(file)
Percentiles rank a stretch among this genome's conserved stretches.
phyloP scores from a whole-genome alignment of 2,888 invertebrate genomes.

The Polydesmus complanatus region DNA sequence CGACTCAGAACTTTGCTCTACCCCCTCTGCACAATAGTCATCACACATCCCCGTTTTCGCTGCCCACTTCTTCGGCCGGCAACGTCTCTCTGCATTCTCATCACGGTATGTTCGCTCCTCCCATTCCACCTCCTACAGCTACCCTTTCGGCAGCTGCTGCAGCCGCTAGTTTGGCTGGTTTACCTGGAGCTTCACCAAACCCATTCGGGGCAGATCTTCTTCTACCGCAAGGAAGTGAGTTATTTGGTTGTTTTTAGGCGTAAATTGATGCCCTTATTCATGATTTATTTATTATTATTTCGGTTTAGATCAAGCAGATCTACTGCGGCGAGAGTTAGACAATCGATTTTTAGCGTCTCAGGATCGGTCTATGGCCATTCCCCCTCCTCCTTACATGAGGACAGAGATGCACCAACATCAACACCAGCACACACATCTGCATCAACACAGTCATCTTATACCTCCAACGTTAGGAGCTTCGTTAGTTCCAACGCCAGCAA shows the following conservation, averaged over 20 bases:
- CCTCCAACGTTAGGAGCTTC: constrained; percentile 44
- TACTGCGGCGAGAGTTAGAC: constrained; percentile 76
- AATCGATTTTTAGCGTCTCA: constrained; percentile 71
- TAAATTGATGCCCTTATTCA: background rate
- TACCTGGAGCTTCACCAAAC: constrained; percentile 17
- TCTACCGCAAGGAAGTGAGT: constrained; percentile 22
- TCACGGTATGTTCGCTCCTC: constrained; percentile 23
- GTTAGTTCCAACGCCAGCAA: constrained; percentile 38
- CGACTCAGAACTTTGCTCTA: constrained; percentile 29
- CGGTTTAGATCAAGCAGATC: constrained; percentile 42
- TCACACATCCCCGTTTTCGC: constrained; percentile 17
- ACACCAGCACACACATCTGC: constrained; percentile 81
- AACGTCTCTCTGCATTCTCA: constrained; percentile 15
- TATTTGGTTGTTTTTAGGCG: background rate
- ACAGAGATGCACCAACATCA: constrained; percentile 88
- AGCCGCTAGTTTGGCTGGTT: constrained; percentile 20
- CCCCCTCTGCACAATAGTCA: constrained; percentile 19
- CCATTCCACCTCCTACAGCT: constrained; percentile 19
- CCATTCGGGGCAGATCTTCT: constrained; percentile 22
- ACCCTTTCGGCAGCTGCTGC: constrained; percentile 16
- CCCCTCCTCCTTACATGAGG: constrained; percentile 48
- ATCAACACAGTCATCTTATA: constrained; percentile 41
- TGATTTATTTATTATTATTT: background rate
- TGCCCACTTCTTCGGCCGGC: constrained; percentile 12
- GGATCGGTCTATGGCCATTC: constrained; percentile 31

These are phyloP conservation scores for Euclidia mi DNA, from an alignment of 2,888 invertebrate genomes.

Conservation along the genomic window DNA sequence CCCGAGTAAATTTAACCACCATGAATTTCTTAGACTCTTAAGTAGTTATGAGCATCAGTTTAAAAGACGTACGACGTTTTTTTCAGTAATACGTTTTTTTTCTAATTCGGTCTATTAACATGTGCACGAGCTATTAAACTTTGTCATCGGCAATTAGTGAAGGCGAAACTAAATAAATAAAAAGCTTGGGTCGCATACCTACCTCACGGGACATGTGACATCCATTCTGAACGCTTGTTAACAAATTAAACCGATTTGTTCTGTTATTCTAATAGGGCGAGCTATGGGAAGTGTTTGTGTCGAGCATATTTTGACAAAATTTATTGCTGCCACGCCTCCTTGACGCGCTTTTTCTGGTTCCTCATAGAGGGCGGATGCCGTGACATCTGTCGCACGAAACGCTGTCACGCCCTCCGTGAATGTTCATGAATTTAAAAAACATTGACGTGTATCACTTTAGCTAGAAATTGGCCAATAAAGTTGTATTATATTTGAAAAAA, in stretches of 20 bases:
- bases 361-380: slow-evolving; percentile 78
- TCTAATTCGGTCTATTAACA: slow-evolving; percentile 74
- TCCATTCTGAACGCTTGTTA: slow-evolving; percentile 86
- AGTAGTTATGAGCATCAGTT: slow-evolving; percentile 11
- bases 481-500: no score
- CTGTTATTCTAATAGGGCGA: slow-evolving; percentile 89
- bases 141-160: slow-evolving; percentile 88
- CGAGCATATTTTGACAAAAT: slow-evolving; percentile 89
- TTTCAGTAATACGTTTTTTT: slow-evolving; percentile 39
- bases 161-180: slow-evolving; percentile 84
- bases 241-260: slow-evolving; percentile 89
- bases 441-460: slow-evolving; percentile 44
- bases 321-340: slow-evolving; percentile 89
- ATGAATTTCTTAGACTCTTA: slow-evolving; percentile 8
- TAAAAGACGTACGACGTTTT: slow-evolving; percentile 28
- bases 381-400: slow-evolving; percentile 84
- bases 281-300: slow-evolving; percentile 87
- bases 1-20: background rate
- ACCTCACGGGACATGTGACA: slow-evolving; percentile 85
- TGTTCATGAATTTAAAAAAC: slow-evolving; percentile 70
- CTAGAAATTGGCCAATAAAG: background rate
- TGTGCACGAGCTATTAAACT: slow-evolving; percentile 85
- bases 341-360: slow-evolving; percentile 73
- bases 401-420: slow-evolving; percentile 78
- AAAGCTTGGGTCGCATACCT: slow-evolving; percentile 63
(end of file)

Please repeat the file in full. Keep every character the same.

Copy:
Percentiles rank a stretch among this genome's conserved stretches.
phyloP scores from a whole-genome alignment of 2,888 invertebrate genomes.

The Polydesmus complanatus region DNA sequence CGACTCAGAACTTTGCTCTACCCCCTCTGCACAATAGTCATCACACATCCCCGTTTTCGCTGCCCACTTCTTCGGCCGGCAACGTCTCTCTGCATTCTCATCACGGTATGTTCGCTCCTCCCATTCCACCTCCTACAGCTACCCTTTCGGCAGCTGCTGCAGCCGCTAGTTTGGCTGGTTTACCTGGAGCTTCACCAAACCCATTCGGGGCAGATCTTCTTCTACCGCAAGGAAGTGAGTTATTTGGTTGTTTTTAGGCGTAAATTGATGCCCTTATTCATGATTTATTTATTATTATTTCGGTTTAGATCAAGCAGATCTACTGCGGCGAGAGTTAGACAATCGATTTTTAGCGTCTCAGGATCGGTCTATGGCCATTCCCCCTCCTCCTTACATGAGGACAGAGATGCACCAACATCAACACCAGCACACACATCTGCATCAACACAGTCATCTTATACCTCCAACGTTAGGAGCTTCGTTAGTTCCAACGCCAGCAA shows the following conservation, averaged over 20 bases:
- CCTCCAACGTTAGGAGCTTC: constrained; percentile 44
- TACTGCGGCGAGAGTTAGAC: constrained; percentile 76
- AATCGATTTTTAGCGTCTCA: constrained; percentile 71
- TAAATTGATGCCCTTATTCA: background rate
- TACCTGGAGCTTCACCAAAC: constrained; percentile 17
- TCTACCGCAAGGAAGTGAGT: constrained; percentile 22
- TCACGGTATGTTCGCTCCTC: constrained; percentile 23
- GTTAGTTCCAACGCCAGCAA: constrained; percentile 38
- CGACTCAGAACTTTGCTCTA: constrained; percentile 29
- CGGTTTAGATCAAGCAGATC: constrained; percentile 42
- TCACACATCCCCGTTTTCGC: constrained; percentile 17
- ACACCAGCACACACATCTGC: constrained; percentile 81
- AACGTCTCTCTGCATTCTCA: constrained; percentile 15
- TATTTGGTTGTTTTTAGGCG: background rate
- ACAGAGATGCACCAACATCA: constrained; percentile 88
- AGCCGCTAGTTTGGCTGGTT: constrained; percentile 20
- CCCCCTCTGCACAATAGTCA: constrained; percentile 19
- CCATTCCACCTCCTACAGCT: constrained; percentile 19
- CCATTCGGGGCAGATCTTCT: constrained; percentile 22
- ACCCTTTCGGCAGCTGCTGC: constrained; percentile 16
- CCCCTCCTCCTTACATGAGG: constrained; percentile 48
- ATCAACACAGTCATCTTATA: constrained; percentile 41
- TGATTTATTTATTATTATTT: background rate
- TGCCCACTTCTTCGGCCGGC: constrained; percentile 12
- GGATCGGTCTATGGCCATTC: constrained; percentile 31

These are phyloP conservation scores for Euclidia mi DNA, from an alignment of 2,888 invertebrate genomes.

Conservation along the genomic window DNA sequence CCCGAGTAAATTTAACCACCATGAATTTCTTAGACTCTTAAGTAGTTATGAGCATCAGTTTAAAAGACGTACGACGTTTTTTTCAGTAATACGTTTTTTTTCTAATTCGGTCTATTAACATGTGCACGAGCTATTAAACTTTGTCATCGGCAATTAGTGAAGGCGAAACTAAATAAATAAAAAGCTTGGGTCGCATACCTACCTCACGGGACATGTGACATCCATTCTGAACGCTTGTTAACAAATTAAACCGATTTGTTCTGTTATTCTAATAGGGCGAGCTATGGGAAGTGTTTGTGTCGAGCATATTTTGACAAAATTTATTGCTGCCACGCCTCCTTGACGCGCTTTTTCTGGTTCCTCATAGAGGGCGGATGCCGTGACATCTGTCGCACGAAACGCTGTCACGCCCTCCGTGAATGTTCATGAATTTAAAAAACATTGACGTGTATCACTTTAGCTAGAAATTGGCCAATAAAGTTGTATTATATTTGAAAAAA, in stretches of 20 bases:
- bases 361-380: slow-evolving; percentile 78
- TCTAATTCGGTCTATTAACA: slow-evolving; percentile 74
- TCCATTCTGAACGCTTGTTA: slow-evolving; percentile 86
- AGTAGTTATGAGCATCAGTT: slow-evolving; percentile 11
- bases 481-500: no score
- CTGTTATTCTAATAGGGCGA: slow-evolving; percentile 89
- bases 141-160: slow-evolving; percentile 88
- CGAGCATATTTTGACAAAAT: slow-evolving; percentile 89
- TTTCAGTAATACGTTTTTTT: slow-evolving; percentile 39
- bases 161-180: slow-evolving; percentile 84
- bases 241-260: slow-evolving; percentile 89
- bases 441-460: slow-evolving; percentile 44
- bases 321-340: slow-evolving; percentile 89
- ATGAATTTCTTAGACTCTTA: slow-evolving; percentile 8
- TAAAAGACGTACGACGTTTT: slow-evolving; percentile 28
- bases 381-400: slow-evolving; percentile 84
- bases 281-300: slow-evolving; percentile 87
- bases 1-20: background rate
- ACCTCACGGGACATGTGACA: slow-evolving; percentile 85
- TGTTCATGAATTTAAAAAAC: slow-evolving; percentile 70
- CTAGAAATTGGCCAATAAAG: background rate
- TGTGCACGAGCTATTAAACT: slow-evolving; percentile 85
- bases 341-360: slow-evolving; percentile 73
- bases 401-420: slow-evolving; percentile 78
- AAAGCTTGGGTCGCATACCT: slow-evolving; percentile 63